(Bloomberg) — Cruise line operator Carnival Corp. is turning to all corners of the capital markets to raise at least $6 billion of cash, the biggest test yet of investor willingness to finance industries ravaged by the coronavirus outbreak.
The company is tapping bond investors on both sides of the Atlantic with the sale of at least $3 billion of notes in U.S. dollars and euros. The new bonds will be secured by a first-priority claim on the company’s assets such as its vessels and intellectual property and mature in three years. The dollar-denominated portion is being marketed with a coupon of about 12.5% and the entire offering could be increased to $4 billion, according to people with knowledge of the transaction.
Carnival said it also plans to raise $1.25 billion by issuing common stock and another $1.75 billion through the sale of convertible notes to improve its liquidity position. Combined with the $3 billion the company drew on its bank credit lines earlier this month, the bond and stock sales could give the company as much as $10 billion of additional liquidity. The company’s shares fell early in the session before rebounding sharply, trading up almost 10% as of 11:38 a.m. New York time.
The offering is a barometer for pandemic-hit capital markets, which have faced historic upheaval in recent weeks. While investors have been loading up on new debt from America’s safest companies, they’ve largely avoided riskier firms, especially those shuttered by the virus. Even with ships as collateral, investors can’t be sure when Carnival will sail again after a series of Covid-19 outbreaks at sea raised concern about the safety of the industry. When it does, the fallout is likely to weigh on consumer demand.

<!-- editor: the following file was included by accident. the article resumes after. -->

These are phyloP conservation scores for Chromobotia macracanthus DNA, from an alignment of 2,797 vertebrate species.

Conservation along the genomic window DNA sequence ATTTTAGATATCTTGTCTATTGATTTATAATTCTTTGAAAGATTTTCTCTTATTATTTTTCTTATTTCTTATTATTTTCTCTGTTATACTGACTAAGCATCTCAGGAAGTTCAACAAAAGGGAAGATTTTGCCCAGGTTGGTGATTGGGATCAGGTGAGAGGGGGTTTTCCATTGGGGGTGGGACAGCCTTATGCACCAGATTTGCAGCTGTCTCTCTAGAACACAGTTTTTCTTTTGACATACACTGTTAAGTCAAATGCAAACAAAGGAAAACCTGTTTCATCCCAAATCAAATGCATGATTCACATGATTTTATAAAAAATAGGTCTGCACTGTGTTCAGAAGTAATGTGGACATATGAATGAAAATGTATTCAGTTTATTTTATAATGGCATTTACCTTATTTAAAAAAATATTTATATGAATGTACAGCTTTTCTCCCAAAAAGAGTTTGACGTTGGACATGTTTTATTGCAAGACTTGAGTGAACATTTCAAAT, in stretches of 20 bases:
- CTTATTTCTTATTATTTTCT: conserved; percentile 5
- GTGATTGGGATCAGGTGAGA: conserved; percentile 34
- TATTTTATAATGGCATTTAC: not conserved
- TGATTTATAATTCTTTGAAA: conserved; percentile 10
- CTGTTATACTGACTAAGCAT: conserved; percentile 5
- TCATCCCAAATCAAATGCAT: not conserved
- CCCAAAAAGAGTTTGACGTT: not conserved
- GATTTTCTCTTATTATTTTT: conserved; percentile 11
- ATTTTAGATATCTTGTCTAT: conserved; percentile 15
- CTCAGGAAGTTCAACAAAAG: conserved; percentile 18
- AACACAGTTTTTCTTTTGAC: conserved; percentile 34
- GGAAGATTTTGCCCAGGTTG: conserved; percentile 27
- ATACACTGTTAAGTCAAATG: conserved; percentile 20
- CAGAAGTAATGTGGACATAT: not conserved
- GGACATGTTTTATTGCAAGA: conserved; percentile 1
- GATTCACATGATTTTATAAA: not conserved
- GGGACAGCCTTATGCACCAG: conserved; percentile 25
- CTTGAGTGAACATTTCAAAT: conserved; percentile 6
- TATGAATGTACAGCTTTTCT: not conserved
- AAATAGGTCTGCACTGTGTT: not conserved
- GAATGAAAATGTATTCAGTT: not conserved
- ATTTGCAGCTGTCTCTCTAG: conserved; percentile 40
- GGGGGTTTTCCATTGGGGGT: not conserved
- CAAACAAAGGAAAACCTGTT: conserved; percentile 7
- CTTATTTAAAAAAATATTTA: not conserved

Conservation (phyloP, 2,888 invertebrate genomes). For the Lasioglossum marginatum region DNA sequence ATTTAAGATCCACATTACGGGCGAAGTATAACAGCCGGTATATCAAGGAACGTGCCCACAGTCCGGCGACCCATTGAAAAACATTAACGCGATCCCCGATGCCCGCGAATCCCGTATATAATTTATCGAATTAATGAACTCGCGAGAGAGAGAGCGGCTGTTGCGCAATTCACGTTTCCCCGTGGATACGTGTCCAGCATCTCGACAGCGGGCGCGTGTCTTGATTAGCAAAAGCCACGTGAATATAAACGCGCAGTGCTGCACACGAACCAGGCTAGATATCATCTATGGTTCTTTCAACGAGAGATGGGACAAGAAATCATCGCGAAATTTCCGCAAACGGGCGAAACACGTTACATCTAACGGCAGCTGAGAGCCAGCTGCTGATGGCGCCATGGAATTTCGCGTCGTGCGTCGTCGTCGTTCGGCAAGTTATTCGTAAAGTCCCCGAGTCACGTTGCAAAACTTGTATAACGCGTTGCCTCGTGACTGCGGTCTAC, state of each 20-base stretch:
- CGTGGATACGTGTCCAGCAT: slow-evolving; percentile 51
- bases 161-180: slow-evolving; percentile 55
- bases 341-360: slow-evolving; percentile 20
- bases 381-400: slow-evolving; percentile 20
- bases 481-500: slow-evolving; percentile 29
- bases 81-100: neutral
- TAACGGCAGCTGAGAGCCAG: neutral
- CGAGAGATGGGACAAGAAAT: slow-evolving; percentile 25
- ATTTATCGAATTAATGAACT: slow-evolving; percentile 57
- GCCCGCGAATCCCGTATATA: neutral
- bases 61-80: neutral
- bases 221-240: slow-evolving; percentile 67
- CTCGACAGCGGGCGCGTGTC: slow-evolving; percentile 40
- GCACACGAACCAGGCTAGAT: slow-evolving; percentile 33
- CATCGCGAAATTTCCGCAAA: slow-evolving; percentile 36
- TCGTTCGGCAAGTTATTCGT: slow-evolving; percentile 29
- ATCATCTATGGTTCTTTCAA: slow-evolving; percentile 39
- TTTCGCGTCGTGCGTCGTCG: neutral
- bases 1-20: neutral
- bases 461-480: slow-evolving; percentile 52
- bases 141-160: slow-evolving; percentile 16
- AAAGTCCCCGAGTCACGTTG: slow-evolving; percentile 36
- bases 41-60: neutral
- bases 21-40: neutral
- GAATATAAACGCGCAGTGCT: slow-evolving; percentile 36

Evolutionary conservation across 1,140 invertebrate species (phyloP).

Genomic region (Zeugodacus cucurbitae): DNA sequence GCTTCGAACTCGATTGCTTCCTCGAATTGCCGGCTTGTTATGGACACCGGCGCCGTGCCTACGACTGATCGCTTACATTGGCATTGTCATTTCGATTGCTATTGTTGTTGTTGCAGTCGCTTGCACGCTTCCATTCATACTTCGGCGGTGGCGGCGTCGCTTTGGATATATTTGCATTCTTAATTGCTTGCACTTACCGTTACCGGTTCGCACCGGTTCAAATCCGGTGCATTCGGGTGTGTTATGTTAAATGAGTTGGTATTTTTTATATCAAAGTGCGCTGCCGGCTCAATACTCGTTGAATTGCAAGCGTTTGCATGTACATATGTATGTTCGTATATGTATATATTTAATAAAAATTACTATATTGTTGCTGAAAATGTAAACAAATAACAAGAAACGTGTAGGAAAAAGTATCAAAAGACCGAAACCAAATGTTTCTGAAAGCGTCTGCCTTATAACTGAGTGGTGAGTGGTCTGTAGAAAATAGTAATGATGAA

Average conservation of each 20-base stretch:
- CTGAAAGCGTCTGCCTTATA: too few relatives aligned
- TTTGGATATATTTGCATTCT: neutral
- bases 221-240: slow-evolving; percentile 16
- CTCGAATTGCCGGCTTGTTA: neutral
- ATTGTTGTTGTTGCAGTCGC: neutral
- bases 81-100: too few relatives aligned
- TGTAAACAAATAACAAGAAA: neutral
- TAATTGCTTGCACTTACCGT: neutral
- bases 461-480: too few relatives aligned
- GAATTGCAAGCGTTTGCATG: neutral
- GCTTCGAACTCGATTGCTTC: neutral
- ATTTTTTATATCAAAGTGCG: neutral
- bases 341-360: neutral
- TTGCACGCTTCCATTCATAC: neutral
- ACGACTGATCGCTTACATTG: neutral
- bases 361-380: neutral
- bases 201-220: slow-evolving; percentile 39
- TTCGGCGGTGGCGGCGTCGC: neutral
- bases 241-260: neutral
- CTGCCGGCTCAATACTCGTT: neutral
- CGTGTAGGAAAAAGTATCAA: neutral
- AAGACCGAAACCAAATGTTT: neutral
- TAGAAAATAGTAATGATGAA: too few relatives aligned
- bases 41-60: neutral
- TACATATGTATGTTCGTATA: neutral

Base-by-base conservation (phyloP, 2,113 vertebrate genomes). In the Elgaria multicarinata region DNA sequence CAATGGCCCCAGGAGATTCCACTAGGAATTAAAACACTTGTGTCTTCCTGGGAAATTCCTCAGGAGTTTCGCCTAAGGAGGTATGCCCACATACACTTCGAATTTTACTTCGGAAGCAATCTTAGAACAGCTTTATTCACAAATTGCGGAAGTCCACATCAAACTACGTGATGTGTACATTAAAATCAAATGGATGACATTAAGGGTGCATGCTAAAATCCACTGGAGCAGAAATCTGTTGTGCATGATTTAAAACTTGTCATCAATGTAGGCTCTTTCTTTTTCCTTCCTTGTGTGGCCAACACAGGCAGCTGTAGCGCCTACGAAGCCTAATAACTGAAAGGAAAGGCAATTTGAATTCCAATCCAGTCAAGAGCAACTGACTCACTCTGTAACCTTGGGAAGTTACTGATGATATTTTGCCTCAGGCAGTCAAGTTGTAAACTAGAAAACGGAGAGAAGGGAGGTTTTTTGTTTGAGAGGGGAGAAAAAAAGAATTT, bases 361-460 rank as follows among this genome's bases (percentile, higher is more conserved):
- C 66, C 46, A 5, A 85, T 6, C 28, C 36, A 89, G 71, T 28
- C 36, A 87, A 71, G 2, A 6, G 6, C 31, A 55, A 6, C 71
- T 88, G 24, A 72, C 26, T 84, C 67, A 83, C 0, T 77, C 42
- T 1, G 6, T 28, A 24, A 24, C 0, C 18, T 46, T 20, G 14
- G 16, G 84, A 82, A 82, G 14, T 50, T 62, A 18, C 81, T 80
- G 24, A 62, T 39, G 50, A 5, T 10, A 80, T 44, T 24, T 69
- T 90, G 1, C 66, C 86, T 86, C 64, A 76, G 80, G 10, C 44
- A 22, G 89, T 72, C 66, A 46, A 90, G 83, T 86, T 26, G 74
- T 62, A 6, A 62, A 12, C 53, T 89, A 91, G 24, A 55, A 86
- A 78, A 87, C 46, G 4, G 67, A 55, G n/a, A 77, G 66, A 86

Carnival is taking advantage of rampant investor demand that has seen more than $200 billion of debt sold in the U.S. and Europe over the past week. Some, including Sysco Corp. and YUM! Brands Inc., offered higher premiums to lure investors.
“What we’re seeing right now are a few phenomenal businesses that are under pressure because of the shutdown. These companies are doing what they can to strengthen their balance sheets, some with new bond sales,” said William Smith, a high-yield portfolio manager at AllianceBernstein.
The cruise companies were left out of the recent federal bailout package due to their off-shore status. Although many are headquartered in Miami, most are incorporated in places where they aren’t subject to U.S. federal income taxes and American minimum wage rules. The cruise industry, which has large fixed costs, is now bracing for the possibility of having to go months without customers.
Carnival, the industry’s biggest operator, is incorporated in Panama. While it’s still rated investment grade by Moody’s Investors Service and S&P Global Ratings, its existing unsecured bonds have been trading at distressed levels in recent weeks. The new secured debt sale is being managed by banks’ high-yield syndicate desks, said the people, who asked not to be identified because the details are private.
JPMorgan Chase & Co., Goldman Sachs Group Inc. and Bank of America Corp. are leading the bond sale, which is expected to be completed on Wednesday. Carnival had been in discussions with banks to raise as much as $7 billion through equity and debt to shore up its finances, Bloomberg previously reported.
Carnival earlier this year hosted one of the most dramatic coronavirus episodes aboard its Princess Cruises-branded Diamond Princess, off Yokohama, Japan. The Diamond Princess had more than 700 Covid-19 cases, the biggest outbreak outside mainland China for a while.
Another ship on its Holland America Line, Zaandam, is still at sea searching for a place to dock after the death of four passengers from undisclosed causes. The company transferred passengers it believed to be healthy to another ship, and both ships are now sailing for Fort Lauderdale, Florida.
(Updates with details on potential increase in size of the offering starting in first paragraph and investor quote.)
For more articles like this, please visit us at bloomberg.com